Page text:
On Aurora, Sabbath, and Technology

The terrible events in Aurora, Colorado have felt a little remote. The news broke while I was in the bubble of the PW Gathering, and it didn't seem real. It still doesn't.

I'm not sure what I might contribute to the discussion about the murders. (I agree with Adam Gopnik: calling it a "tragedy" dignifies the act.) Here are two links that spoke to me: An Open Letter to All Who Suffer, and The Grief We Carry in Our Bodies. (The photo is from Dark Elegy, which is featured in the latter post.)

But I have been thinking about how we receive and process news about tragedies like this. I keep remembering a passage from my book. The shooting at Gabby Giffords' town hall event in Tucson happened on a sabbath day during our year-long sabbath experiment; I remember it vividly. Here's what I wrote then. Here's what I have to say today:

It’s early evening on a Sabbath when I learn about Tucson. A congresswoman and several people have been shot, some fatally. I get the news through Facebook, which I’ve logged into at an idle moment. Through the tributes, links, laments, and predictable anti- and progun sentiments that get voiced during events like this, I piece together what has happened. As I click from article to article, I feel strange that while I was in my own little world, terrible events were transpiring.

I think back to the 9/11 attacks, which happened while I was in seminary in Atlanta. We were told about the planes hitting the Twin Towers in the middle of Hebrew class. Afterward, someone had wheeled a television into the hallway, and many of us saw the towers fall. These days, during the course of my life, I’m rarely very far from e-mail, the radio, or an Internet newsfeed. So to have a tragedy like Tucson unfold over several hours while I was blithely knitting a Harry Potter scarf for Caroline is bizarre.

It’s bizarre but also liberating. I’m heartbroken for the victims and their families, but after a while, I decide to turn off the computer. All year, Sabbath has been reminding me that I am not indispensable. I can do nothing to change what has happened. I cannot alter the trajectory of this story as it moves forward either, and sitting at my computer, combing news sites for additional bits of information about the shooter, does nobody any good.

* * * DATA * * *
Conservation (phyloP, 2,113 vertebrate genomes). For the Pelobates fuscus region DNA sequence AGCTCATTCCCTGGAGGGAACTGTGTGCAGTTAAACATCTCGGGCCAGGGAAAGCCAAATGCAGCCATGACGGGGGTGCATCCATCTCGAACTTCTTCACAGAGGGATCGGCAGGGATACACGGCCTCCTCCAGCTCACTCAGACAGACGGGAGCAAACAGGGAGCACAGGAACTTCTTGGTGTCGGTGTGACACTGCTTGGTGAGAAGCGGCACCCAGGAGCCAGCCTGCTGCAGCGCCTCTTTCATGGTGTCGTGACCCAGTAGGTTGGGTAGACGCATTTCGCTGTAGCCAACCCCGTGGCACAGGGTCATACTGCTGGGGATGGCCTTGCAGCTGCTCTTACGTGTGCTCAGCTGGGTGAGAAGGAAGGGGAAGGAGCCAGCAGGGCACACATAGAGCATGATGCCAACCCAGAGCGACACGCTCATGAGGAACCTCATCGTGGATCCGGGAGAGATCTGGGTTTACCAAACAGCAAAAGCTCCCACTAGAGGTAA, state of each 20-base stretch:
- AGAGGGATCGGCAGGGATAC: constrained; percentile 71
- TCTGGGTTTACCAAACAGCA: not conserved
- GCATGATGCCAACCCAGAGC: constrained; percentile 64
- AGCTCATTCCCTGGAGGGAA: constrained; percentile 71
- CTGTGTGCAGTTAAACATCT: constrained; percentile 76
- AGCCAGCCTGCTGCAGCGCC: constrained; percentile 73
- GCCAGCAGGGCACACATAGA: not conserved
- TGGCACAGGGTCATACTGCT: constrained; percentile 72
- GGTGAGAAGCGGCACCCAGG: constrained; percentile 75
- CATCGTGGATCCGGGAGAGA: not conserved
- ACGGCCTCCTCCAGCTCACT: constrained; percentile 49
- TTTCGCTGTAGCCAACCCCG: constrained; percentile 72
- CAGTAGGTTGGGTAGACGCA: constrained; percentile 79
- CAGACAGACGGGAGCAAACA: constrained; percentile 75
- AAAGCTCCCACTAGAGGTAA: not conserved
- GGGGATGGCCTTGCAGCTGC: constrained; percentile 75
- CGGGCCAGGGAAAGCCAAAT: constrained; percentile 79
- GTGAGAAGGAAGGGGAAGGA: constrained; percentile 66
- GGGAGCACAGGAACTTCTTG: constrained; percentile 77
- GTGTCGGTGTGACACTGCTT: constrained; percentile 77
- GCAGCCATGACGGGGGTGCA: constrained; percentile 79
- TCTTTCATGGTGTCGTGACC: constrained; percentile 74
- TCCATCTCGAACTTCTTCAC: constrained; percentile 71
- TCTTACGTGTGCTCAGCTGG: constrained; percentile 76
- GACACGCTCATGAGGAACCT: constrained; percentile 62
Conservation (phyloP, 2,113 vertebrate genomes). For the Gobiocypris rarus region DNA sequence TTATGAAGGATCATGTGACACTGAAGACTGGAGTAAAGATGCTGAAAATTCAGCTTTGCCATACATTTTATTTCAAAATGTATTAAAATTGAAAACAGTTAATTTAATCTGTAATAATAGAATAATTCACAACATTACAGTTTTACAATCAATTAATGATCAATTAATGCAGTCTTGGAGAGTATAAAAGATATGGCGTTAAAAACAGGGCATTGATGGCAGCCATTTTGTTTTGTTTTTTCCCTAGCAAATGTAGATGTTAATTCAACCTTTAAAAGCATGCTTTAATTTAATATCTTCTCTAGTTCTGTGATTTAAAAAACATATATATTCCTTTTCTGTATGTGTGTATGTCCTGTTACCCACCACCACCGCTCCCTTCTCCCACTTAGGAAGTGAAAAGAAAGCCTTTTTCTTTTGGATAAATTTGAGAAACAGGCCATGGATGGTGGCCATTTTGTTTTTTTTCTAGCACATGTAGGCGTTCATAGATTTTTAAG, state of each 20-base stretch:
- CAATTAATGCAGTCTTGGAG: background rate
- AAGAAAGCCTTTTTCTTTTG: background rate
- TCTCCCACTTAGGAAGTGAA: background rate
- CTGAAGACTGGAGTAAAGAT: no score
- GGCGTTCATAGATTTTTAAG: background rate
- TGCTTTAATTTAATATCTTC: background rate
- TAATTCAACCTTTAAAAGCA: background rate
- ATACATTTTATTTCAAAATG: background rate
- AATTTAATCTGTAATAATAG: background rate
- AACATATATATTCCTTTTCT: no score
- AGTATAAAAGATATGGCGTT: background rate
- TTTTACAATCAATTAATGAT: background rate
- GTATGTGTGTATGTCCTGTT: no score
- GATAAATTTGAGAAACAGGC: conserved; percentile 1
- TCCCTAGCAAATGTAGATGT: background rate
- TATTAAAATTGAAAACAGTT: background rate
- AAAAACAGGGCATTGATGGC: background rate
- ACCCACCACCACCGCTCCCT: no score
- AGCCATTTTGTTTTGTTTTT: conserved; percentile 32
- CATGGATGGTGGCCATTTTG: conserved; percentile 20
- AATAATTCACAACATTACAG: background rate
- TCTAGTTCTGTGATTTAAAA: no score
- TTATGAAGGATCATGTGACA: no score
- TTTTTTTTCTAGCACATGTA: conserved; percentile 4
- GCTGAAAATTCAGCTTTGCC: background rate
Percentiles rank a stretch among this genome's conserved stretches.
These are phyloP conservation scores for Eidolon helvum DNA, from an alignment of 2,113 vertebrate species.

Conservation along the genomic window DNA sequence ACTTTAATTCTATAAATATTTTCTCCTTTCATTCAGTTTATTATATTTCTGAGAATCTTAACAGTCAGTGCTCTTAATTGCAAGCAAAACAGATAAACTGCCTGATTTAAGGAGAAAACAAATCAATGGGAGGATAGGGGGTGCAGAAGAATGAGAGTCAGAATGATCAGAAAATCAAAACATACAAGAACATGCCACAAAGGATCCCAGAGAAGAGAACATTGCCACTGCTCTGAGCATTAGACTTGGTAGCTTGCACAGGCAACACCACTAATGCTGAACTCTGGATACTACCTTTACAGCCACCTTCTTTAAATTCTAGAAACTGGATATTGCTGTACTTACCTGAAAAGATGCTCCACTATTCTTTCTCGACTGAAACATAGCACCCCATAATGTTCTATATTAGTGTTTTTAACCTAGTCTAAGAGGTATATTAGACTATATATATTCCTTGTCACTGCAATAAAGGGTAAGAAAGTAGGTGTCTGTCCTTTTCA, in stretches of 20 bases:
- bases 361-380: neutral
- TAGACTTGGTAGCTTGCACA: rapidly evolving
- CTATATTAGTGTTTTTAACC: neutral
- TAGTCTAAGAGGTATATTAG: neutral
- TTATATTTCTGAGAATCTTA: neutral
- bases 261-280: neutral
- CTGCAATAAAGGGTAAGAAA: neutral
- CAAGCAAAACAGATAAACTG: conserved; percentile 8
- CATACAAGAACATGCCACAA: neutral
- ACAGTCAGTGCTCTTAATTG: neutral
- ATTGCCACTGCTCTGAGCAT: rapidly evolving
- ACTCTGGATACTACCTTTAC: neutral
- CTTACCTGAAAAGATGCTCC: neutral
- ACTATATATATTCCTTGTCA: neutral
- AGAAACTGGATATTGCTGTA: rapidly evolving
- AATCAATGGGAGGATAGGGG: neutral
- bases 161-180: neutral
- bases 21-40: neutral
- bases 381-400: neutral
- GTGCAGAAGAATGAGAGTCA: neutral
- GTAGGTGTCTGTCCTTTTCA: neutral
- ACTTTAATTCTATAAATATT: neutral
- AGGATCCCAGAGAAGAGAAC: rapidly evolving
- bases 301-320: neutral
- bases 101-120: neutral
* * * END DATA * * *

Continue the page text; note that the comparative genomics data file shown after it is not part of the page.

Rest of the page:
The world has gotten a lot smaller, thanks in part to the 24-7 news cycle. I am grateful for many aspects of our hyperconnected world. But I’m feeling a little frayed around the edges from all this togetherness. Within hours, we know all kinds of details about the gunman, Jared Lee Loughner, and the theories spread like wildfire as to his motives and alleged political leanings. Many of these theories will turn out to be false, but by then it will be too late. These snatches of information, fed to a hungry public, will only confirm what people are already inclined to believe. We hear what we want to hear. We become more entrenched, stony, and immobile in our views. We become more polarized.

Time will tell us what we need to know. I believe this. Sabbath is so much deeper than a weekly rest and renewal. Sabbath fosters perspective and clarity. Through Sabbath, perhaps, we can learn the difference between urgent and important. We can learn that reading or commenting on news articles is not the same thing as working for the healing of the world—it only gives us the illusion of doing something useful.

As I watch my laptop screen flash into darkness, I feel a sense of relief. Yes, the world falls apart, even on the Sabbath. Tomorrow I will do my small part to put it back together again, whatever that might be. But today, taking this time to cherish family, self, and God is the most faithful way I can think of to begin.


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